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The monthly Tea Break is a series of short, fun items in What's New Magazine that also gives jazz musicians an opportunity to update us with what they are doing.
Tom Challenger - April 2017
Saxophonist Tom Challenger was born in Huddersfield. He leads the band ‘Brass Mask’, which performs music inspired by traditional street-music and collective improvisation.
Their first album Spyboy (2013) was described by John Fordham in The Guardian as ‘an octet of seven horns (from clarinet to tuba, the latter instrument clearly enjoying a big comeback) plus the resourceful John Blease on percussion. Challenger's inspirations are New Orleans Mardi Gras street-bands, free jazz, Gambian and Senegalese music, and the ensemble conceptions of influential American composer Henry Threadgill. Spy Boy is full of startling twists on familiar settings, such as the playful melodic upturn out of the quietly ticking, one-note rhythm pattern Onnellinen, the spooky Albert Ayler-esque shivers in the sleazily rapturous I Thank You Jesus, the Loose Tubes-like dirges at the end of the bouncing Wizards, or the fast percussion shuffle under the sombre harmonies of Israfil. It feels like a work in progress with a somewhat reserved, relationship-building feel, but Challenger is a clever composer and a sharp soloist, and the driving idea is full of potential.’
Here is a video of Tom talking about Brass Mask back in 2012.
Tom is also involved in the band ‘Dice Factory’, a jazz quartet exploring alternative methods of composition and ‘Ma.’ an electro-improv outfit who have released 3 albums to date. In 2016, Tom collaborated with pianist Kit Downes in a project to record saxophone and organ music in five Suffolk churches. The resulting album, Vyamanikal, was included in Jazzwise magazine’s 2016 albums of the year list.
Brass Mask have a new, live album out this month.
I managed to grab Tom for a quick conversation and a coffee break.
Hi Tom, tea or coffee?
Milk and sugar?
Your music seems to span many different approaches, how would you describe what you are doing?
My music does cover a wide variety of styles and aesthetics. However, I see it all being actually pretty integrated (perhaps not surprisingly). Essentially I'm trying to achieve the same goals with every project and scenario I contribute too - that there is space for expression; that there is conversation; and that we all follow the same beat (or vibration).
So, you have a new Brass Mask album coming out this month on the Babel label – what can we expect?
It was a live gig recorded at the end of a period of quite a bit of activity. Although live albums are my favourite, I wanted to try and set the music and gig in different scenery - hence my additions to the post-production you'll hear.
[LIVE by Brass Mask is released on the Babel label on 21st April 2017. You can sample the album if you click here where you can experience the variety from the band's version of Lil' Liza Jane to the opening vibrations and riffs of Nyodi. We shall be reviewing the album in a future issue of What's New].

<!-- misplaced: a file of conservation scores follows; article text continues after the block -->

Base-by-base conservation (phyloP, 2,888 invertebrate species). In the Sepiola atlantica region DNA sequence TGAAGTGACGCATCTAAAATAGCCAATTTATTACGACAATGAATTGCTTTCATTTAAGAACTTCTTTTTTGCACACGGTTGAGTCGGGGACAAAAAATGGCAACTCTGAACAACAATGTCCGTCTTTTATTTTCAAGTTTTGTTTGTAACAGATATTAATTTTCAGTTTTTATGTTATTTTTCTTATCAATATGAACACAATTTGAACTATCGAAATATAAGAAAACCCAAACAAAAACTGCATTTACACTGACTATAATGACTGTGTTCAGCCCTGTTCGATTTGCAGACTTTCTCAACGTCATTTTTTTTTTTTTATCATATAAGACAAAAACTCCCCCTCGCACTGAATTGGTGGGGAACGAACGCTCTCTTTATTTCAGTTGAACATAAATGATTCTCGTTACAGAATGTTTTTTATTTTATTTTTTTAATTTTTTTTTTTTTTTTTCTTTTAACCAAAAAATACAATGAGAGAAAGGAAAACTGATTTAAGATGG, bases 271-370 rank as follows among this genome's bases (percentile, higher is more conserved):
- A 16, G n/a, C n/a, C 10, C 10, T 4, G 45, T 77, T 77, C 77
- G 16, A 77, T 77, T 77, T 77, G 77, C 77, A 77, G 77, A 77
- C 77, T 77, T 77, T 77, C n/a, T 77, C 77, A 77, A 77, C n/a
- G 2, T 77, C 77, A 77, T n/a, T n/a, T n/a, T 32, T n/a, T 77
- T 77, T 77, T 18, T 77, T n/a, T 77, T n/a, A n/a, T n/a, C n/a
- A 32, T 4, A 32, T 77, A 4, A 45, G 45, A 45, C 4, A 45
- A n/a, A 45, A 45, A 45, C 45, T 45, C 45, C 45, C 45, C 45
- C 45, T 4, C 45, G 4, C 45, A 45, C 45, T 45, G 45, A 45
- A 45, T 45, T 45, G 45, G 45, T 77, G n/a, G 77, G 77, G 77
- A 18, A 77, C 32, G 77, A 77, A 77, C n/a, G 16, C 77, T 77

If you could ask two past jazz musicians to join us for the tea break, who would you invite?
You mean people no longer with us? Tough...today...I don't know...Lester and Bud.
What would you ask them?
What do you see when you play?
Hob Nob, Bourbon, Garibaldi or digestive biscuit?
Neither, but thanks!
The album you made last year with Kit Downes, Vyamanikal, was interesting. You recorded it in 5 Suffolk churches – did they welcome the idea?
For the five we chose to record in, yes. Part of the magic of the process we entered into was the communication and relationships we forged with the people that actually use those amazing spaces on a regular basis. Some churches weren't up for this, but we found that out in advance of visiting them.
Making music is also about forging a relationship with the space you're inhabiting. As soon as this becomes a vital part of the process, then I believe the music will only get stronger as a result.
[Vyamanikal is named after the ancient Sanskrit term for flying machines - ‘Vaimānika Shāstra’. It is a collection of transcendent improvisations 'where the primordial moans and whistles of remote organs meld with gossamer saxophone'. Below is a video about the album. Click here for more details].
What have you got coming up apart from the album? Are you touring with it?
We'll do some gigs, and I'll think about a tour (although 9 guys on the road is a scary thought). We actually have a new album of material ready to go, I'm going to try and get this done quick.
Who else have you heard recently that we should listen out for?
There's so much going on...so here's some of my main guys at the moment: Robert Stillman; Philipp Gropper's PHILM; Ingebjørg Loe Bjørnstad; and We All Break.
[Here is a video of Ingebjørg Loe Bjørnstad singing HÆM in 2014].
I'm ok thanks!
[Click here for saxophonist Trish Clowes in conversation with Tom Challenger in 2014]
Click here for Tom Challenger's website
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